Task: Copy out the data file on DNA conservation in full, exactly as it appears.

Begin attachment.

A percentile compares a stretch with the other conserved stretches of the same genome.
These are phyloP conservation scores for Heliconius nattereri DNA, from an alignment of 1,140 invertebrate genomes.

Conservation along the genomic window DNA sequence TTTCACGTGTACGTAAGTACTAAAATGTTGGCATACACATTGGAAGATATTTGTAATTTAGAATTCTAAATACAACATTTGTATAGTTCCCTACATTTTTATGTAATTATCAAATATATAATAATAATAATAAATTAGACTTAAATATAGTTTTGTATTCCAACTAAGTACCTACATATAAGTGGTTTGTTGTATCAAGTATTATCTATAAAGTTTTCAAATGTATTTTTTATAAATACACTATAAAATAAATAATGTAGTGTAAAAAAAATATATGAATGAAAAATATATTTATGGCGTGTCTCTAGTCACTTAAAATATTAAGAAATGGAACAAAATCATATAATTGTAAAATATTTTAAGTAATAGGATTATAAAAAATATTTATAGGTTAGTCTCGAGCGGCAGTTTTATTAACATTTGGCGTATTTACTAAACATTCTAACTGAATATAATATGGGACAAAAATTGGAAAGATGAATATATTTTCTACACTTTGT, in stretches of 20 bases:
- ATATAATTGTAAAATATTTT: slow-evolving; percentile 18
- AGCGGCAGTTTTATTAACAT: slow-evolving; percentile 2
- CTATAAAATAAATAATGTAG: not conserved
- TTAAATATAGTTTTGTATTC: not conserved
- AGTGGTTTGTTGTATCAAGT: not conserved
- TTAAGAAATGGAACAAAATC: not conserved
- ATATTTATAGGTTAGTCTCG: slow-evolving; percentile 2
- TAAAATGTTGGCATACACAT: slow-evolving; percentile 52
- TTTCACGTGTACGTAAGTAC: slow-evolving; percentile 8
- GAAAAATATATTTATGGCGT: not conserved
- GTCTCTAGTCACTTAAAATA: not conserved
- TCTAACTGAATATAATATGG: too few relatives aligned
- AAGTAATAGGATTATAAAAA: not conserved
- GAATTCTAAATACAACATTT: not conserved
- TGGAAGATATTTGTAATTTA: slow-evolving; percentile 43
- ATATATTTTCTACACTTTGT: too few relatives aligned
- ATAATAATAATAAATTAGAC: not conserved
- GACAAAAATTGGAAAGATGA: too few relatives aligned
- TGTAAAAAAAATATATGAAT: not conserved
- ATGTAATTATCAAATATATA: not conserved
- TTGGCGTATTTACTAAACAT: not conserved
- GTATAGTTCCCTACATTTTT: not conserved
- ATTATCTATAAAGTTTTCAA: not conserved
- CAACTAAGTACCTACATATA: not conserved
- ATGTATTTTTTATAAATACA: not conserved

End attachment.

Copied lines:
A percentile compares a stretch with the other conserved stretches of the same genome.
These are phyloP conservation scores for Heliconius nattereri DNA, from an alignment of 1,140 invertebrate genomes.

Conservation along the genomic window DNA sequence TTTCACGTGTACGTAAGTACTAAAATGTTGGCATACACATTGGAAGATATTTGTAATTTAGAATTCTAAATACAACATTTGTATAGTTCCCTACATTTTTATGTAATTATCAAATATATAATAATAATAATAAATTAGACTTAAATATAGTTTTGTATTCCAACTAAGTACCTACATATAAGTGGTTTGTTGTATCAAGTATTATCTATAAAGTTTTCAAATGTATTTTTTATAAATACACTATAAAATAAATAATGTAGTGTAAAAAAAATATATGAATGAAAAATATATTTATGGCGTGTCTCTAGTCACTTAAAATATTAAGAAATGGAACAAAATCATATAATTGTAAAATATTTTAAGTAATAGGATTATAAAAAATATTTATAGGTTAGTCTCGAGCGGCAGTTTTATTAACATTTGGCGTATTTACTAAACATTCTAACTGAATATAATATGGGACAAAAATTGGAAAGATGAATATATTTTCTACACTTTGT, in stretches of 20 bases:
- ATATAATTGTAAAATATTTT: slow-evolving; percentile 18
- AGCGGCAGTTTTATTAACAT: slow-evolving; percentile 2
- CTATAAAATAAATAATGTAG: not conserved
- TTAAATATAGTTTTGTATTC: not conserved
- AGTGGTTTGTTGTATCAAGT: not conserved
- TTAAGAAATGGAACAAAATC: not conserved
- ATATTTATAGGTTAGTCTCG: slow-evolving; percentile 2
- TAAAATGTTGGCATACACAT: slow-evolving; percentile 52
- TTTCACGTGTACGTAAGTAC: slow-evolving; percentile 8
- GAAAAATATATTTATGGCGT: not conserved
- GTCTCTAGTCACTTAAAATA: not conserved
- TCTAACTGAATATAATATGG: too few relatives aligned
- AAGTAATAGGATTATAAAAA: not conserved
- GAATTCTAAATACAACATTT: not conserved
- TGGAAGATATTTGTAATTTA: slow-evolving; percentile 43
- ATATATTTTCTACACTTTGT: too few relatives aligned
- ATAATAATAATAAATTAGAC: not conserved
- GACAAAAATTGGAAAGATGA: too few relatives aligned
- TGTAAAAAAAATATATGAAT: not conserved
- ATGTAATTATCAAATATATA: not conserved
- TTGGCGTATTTACTAAACAT: not conserved
- GTATAGTTCCCTACATTTTT: not conserved
- ATTATCTATAAAGTTTTCAA: not conserved
- CAACTAAGTACCTACATATA: not conserved
- ATGTATTTTTTATAAATACA: not conserved